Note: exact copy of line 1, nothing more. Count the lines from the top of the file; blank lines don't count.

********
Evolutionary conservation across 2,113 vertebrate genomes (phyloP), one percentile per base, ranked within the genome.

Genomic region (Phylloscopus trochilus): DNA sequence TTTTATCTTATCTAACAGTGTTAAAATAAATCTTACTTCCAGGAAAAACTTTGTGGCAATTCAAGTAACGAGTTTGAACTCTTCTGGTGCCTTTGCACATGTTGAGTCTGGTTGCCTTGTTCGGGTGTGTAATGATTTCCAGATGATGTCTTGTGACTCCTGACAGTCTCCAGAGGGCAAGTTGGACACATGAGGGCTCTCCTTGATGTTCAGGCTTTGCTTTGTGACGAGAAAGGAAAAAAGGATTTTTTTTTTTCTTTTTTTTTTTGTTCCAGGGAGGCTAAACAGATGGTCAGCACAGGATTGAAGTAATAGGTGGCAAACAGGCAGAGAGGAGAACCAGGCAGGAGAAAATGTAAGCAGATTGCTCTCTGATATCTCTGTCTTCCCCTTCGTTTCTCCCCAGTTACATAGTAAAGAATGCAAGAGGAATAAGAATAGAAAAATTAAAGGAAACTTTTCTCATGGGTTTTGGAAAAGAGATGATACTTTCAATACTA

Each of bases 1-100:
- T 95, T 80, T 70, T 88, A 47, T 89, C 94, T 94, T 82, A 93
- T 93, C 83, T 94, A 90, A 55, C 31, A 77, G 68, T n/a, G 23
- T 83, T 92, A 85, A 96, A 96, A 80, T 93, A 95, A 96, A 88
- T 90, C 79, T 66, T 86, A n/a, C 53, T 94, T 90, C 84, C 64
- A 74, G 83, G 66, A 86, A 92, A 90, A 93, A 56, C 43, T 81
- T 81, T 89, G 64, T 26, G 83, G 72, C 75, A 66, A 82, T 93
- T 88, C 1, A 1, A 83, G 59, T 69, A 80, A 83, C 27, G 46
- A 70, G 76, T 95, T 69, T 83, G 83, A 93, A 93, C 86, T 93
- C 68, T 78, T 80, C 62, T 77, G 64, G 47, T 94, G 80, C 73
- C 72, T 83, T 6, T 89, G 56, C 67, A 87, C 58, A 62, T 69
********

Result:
Evolutionary conservation across 2,113 vertebrate genomes (phyloP), one percentile per base, ranked within the genome.